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    Re: Rattling 6x9s, should I use CLD? Help me learn about Compressed-layer damping.

    Close cell foam decoupling layer. This is something I can't seem to find a lot of information about.

    Does this mean I am covering the parcel shelf entirely in something like Ensolite (raamaudio has a peel and stick application that's priced nicely)? Would I still benefit from 25% coverage of CLD, or will the Ensolite be enough?

    Am I just using a small piece around the mounting bracket for the speaker? Am I cutting little stand offs to place under the speaker mounting bracket?




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    Re: Rattling 6x9s, should I use CLD? Help me learn about Compressed-layer damping.

    Quote Originally Posted by crashprime View Post
    Close cell foam decoupling layer. This is something I can't seem to find a lot of information about.
    All of these concepts related to vibration damping, decoupling, and making a noise barrier are discussed in depth here: Sound Deadener Showdown

    Does this mean I am covering the parcel shelf entirely in something like Ensolite (raamaudio has a peel and stick application that's priced nicely)? Would I still benefit from 25% coverage of CLD, or will the Ensolite be enough?

    Am I just using a small piece around the mounting bracket for the speaker? Am I cutting little stand offs to place under the speaker mounting bracket?
    Do what's necessary depending on the vehicle and what is actually rattling. If the entire cosmetic cover over the metal deck is rattling then put foam over the entire metal deck. If the speaker bracket is rattling, such as with a cheap plastic factory bracket, then you can make a foam gasket to completely follow the shape of the bracket. Sometimes you might find a poorly mounted wire bundle that can rattle, so what I've done is wrap a small piece of CCF around the area that I suspect is striking the nearby panel. CCF can be used under plastic clips as well.




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    Re: Rattling 6x9s, should I use CLD? Help me learn about Compressed-layer damping.

    I used a combination of audio technix deadener, great stuff (expanding foam), and weather stripping. The great stuff went in between panels to keep them from pretty much moving at all, and the weather stripping went in between metal pieces, or moving pieces to keep them from whacking against each other. Then the deadener went on pretty much any metal surface where i had rattling and now i have almost 0 rattles. The only things that rattle anymore are the back bumper and the doors on occasion. Keep in mind that if you use great stuff it is pretty much permanent. However if you plan on putting a layer of cld on top of the metal anyway no one would ever know its there. Just be careful not to use it near moving parts, and wear gloves cause if you get it on your hands its gonna be there for a few days.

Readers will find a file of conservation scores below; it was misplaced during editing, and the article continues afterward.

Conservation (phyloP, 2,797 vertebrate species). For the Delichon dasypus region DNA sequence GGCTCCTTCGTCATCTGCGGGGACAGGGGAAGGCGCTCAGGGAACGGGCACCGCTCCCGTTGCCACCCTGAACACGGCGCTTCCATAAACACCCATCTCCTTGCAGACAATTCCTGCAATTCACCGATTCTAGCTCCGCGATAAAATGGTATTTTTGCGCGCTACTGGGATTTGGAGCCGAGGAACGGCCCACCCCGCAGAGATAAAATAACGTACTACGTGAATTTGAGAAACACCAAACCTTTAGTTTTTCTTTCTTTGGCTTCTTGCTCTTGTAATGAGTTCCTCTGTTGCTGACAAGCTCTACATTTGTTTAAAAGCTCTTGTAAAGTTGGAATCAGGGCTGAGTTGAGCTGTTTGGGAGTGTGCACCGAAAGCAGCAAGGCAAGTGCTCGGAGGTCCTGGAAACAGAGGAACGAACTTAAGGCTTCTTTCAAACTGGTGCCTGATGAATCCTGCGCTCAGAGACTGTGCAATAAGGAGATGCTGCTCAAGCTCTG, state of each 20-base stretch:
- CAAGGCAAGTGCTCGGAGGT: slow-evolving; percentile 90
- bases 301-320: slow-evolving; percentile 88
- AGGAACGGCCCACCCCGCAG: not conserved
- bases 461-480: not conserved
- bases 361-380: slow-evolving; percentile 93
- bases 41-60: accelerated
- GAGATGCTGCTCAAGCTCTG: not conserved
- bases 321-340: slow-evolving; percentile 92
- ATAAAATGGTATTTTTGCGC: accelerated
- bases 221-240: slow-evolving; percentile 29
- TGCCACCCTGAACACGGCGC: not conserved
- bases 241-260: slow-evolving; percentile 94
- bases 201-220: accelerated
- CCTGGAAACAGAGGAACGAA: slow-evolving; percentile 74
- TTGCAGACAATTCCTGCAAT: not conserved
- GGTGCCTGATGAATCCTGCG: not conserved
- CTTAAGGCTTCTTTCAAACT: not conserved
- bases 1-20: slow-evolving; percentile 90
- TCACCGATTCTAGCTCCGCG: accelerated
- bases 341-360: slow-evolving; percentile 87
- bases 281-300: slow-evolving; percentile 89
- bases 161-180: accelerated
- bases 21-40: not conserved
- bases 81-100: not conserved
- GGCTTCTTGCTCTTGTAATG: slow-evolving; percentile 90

Ive also used Fatmat deadener and its no where near as good as the AT. The at went on nicely and is staying put while the adhesive from the fatmat is actually melting and running. Im not recommending a brand in particular but dont cheap out on it or its not gonna last nearly as long, and you'll have to do it again rather soon. I put the fatmat on about a year ago and the AT on about 8 months ago and the AT is doing better by quite a large margin.



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    Re: Rattling 6x9s, should I use CLD? Help me learn about Compressed-layer damping.

    I'm strongly considering going with audio technix for my CLD needs just because they're closing out that branded stuff so cheaply to make way for their companies new logos. Damplifier Pro B-Stock is tempting as well ... but I think I'd get better results from the 80mil AT stuff.

    That Sound Deadener Showdown site is great. Looks like he sells the stuff too but there isn't any cart system to buy the stuff, so I'd imagine its all custom assembled kits and what not.